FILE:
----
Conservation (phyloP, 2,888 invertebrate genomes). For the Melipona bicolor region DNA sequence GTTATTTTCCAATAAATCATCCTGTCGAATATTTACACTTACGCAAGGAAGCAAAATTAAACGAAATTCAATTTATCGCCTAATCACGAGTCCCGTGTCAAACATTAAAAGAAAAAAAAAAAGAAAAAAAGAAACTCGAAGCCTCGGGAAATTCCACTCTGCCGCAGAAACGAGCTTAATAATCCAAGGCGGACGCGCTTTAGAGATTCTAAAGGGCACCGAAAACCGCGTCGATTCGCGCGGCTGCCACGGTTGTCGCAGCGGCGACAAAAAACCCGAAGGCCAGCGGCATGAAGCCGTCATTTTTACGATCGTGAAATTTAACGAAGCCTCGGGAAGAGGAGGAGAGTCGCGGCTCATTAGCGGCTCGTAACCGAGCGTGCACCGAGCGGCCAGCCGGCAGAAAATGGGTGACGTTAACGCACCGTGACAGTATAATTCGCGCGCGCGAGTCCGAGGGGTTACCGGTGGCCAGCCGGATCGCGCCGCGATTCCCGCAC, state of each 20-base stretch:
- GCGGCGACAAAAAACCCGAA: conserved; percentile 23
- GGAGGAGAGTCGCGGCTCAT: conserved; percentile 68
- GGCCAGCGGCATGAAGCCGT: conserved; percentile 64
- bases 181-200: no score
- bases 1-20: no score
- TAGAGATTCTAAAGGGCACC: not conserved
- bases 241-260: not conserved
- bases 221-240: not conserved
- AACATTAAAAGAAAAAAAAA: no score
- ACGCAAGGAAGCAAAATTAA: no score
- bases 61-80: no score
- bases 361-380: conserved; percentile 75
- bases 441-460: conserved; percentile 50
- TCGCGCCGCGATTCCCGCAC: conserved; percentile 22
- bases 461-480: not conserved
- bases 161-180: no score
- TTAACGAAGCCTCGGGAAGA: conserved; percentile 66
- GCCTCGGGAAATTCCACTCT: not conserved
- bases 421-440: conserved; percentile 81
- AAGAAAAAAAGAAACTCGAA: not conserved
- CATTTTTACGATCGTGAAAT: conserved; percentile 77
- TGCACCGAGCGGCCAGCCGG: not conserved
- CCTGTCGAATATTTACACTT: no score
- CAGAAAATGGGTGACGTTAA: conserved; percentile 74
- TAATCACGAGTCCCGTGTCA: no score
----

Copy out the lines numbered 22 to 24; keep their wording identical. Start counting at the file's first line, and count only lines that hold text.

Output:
- CATTTTTACGATCGTGAAAT: conserved; percentile 77
- TGCACCGAGCGGCCAGCCGG: not conserved
- CCTGTCGAATATTTACACTT: no score